Something sparked in Tal’s memory. “I have young. When they choose to crawl into the fire, I do not allow their choice. Does that shame the First Gift Given?”

“It is not the same,” Jadylla said.

“How is it not the same?”

“It is not the same,” she said again. She disentangled herself from his arms. “You have honored me, Cousin, but I must leave you now.” She stood and touched her stomach. “This life must be nurtured at the root and my husband calls.”

Tal lay back and watched her leave. He thought about his mate and his young at home. “When my young crawl into the fire, I do not allow their choice,” he said to himself. Because, he thought, the parent chooses for the child until the child can do so for themselves.

An unhealthy line of thought. Aver-ka-na scuttled towards him, its naked belly dragging the ground, its eight legs moving slowly.

“Not unhealthy,” Tal said, his brain spun to bring down exactly the right word. “Love.”

Not love, it said, mandibles clacking. Love respects the First Gift Given.

“Love,” Tal said slowly, “pulls young from the fire.”

The Builder Warrior chittered, its eyes rolling.

Tal stood, stretching himself fully upright and raising his fist. “I will return with fruit for my People.” No answer dropped into his mind or drifted into his ears. He started walking and kept walking until he saw the tree, heavy with its purple fruit.

Anger. Sadness. The Finder stirred. I can not permit it.

The ground at the foot of the tree peeled back, exposing Jadylla where she lay wrapped in roots. Her eyes opened. She was different towards him now, her voice cold and far away. “We came for you. Not them.”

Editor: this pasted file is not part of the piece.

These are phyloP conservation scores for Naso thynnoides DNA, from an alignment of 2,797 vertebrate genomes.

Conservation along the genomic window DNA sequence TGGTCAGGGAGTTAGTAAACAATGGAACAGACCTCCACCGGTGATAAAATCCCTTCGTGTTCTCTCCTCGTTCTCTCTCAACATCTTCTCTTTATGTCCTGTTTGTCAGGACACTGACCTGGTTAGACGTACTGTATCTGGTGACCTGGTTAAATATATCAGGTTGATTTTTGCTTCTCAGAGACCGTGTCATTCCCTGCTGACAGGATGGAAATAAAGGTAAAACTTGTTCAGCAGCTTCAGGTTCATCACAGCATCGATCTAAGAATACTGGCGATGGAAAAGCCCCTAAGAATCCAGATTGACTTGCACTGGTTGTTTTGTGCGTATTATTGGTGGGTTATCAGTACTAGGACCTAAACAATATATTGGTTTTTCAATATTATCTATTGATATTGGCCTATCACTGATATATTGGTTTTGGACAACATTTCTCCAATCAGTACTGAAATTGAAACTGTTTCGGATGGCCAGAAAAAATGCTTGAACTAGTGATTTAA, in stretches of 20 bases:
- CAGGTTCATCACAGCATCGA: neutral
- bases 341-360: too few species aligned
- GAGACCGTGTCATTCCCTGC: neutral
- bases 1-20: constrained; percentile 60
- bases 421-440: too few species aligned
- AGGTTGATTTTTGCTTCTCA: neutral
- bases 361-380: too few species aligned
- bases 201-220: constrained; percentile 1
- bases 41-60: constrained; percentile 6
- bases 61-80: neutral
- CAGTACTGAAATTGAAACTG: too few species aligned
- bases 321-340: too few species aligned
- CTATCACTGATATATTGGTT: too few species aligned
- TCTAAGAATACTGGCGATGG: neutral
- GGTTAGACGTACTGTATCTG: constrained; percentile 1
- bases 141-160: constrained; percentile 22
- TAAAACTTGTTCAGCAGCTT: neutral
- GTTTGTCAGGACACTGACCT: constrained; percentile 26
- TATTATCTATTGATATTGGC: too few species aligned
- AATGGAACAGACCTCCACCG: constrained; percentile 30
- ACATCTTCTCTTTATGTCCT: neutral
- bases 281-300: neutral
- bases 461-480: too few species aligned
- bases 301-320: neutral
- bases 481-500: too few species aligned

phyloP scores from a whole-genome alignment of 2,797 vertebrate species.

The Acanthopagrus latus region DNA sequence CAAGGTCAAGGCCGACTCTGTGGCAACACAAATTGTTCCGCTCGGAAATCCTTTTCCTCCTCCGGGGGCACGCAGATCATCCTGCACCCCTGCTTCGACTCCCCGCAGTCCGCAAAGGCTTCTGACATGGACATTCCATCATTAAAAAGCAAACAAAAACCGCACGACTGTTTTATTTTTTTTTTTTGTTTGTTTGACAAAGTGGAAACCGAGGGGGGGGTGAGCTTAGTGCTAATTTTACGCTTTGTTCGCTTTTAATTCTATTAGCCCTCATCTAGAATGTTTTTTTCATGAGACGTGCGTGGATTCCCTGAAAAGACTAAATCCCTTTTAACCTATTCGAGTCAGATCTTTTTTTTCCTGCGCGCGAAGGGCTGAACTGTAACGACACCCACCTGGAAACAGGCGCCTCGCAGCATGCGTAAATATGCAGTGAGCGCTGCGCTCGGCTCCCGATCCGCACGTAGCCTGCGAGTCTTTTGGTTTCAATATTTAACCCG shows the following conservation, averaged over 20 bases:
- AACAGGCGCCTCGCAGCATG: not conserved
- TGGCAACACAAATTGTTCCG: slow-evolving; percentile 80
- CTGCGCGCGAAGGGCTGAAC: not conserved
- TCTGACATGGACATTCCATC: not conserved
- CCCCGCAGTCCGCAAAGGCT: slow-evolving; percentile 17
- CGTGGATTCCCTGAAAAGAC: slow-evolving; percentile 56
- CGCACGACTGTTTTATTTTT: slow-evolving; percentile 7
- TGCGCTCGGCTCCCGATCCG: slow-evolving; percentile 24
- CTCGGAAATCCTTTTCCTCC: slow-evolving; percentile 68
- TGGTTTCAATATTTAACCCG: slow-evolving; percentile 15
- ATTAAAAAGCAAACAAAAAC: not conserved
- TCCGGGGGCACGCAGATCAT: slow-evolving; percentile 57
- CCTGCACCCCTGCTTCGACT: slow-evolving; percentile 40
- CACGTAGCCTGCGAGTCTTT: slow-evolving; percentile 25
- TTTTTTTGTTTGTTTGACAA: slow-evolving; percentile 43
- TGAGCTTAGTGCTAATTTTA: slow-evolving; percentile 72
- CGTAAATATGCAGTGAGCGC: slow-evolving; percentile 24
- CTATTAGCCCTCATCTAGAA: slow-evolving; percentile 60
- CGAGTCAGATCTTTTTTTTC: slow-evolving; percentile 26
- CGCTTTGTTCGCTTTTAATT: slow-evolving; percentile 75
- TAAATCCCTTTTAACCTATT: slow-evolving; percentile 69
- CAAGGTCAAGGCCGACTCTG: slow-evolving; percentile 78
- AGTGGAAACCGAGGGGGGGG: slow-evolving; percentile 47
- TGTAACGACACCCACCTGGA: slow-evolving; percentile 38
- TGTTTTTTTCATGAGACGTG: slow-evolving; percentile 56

Tal swallowed. He felt anger building. Falseness. “You did not come for me. You came to take life from me.”

Neither answered.

“I will take life, too. Life for my people.” He paused. “It is my choice.”

The Firsthome Finder’s Lady looked at the Firsthome Finder. Her tongue slipped from her mouth, touching the root, moving over its surface. Finally, she nodded. The tree shuddered and fruit fell like rain.

Jadylla’s eyes were narrow. “You may take what you can carry. We will not wait long for you.”

Tal picked up a piece of fruit. “And you will take us all with you.”

Only those who choose, the Finder said into his mind.

Tal picked up more fruit, cradling it in his arms. “Only those who choose,” he repeated.

Light swallowed him and sent him spinning away.

Tal stood on the rise overlooking the fires and the caves. He watched Best-maker-of-fire argue with No-child-in-stick. Young played around the fire, moving quickly on all fours in a game that imitated hunting and mating behavior. He saw his own young among them. His mate, Soft-voice-sharp-bite, sat with the other females, grooming one another.

Compassion, he sent. No fear.

They looked up quickly as if struck, all wide-eyed.

He lifted a piece of fruit. Watch. Learn. He bit into it, letting the juice spill onto his naked skin. He took a step forward, extending the fruit though he was still two throws away.

They moved, scrambling back toward the caves. “Don’t go,” he said. “It’s me—Go-on-all-fours-sometimes-upright. I’ve come back for you.”

“Not People,” No-child-in-stick growled. “Upright walker eater of People.” His eyes rolled wide and wild.

Peace. “No,” Tal said.

Abandoning their fire, they fled into the caves.

He spent the night trying to coax them out. He fed the fire for them, hoping somehow it would show he meant no harm. He placed a piece of fruit outside each cave entrance. He called to them. He waited.

As the sky reddened and the swollen sun crawled out, he heard his young whimpering in the dark.

Come. Eat.

Deep in the back of the caves, they growled and moaned.

Finally, he took a piece of fruit and went into the cave that used to be his own. His mate yelped and hissed as he moved quickly toward her. She clawed and kicked at him as he grabbed her, biting at his hands as he tried to force the fruit into her mouth. She shrieked, her nails and teeth drawing blood, her eyes wide in terror. He shoved her away from him, turning toward his children.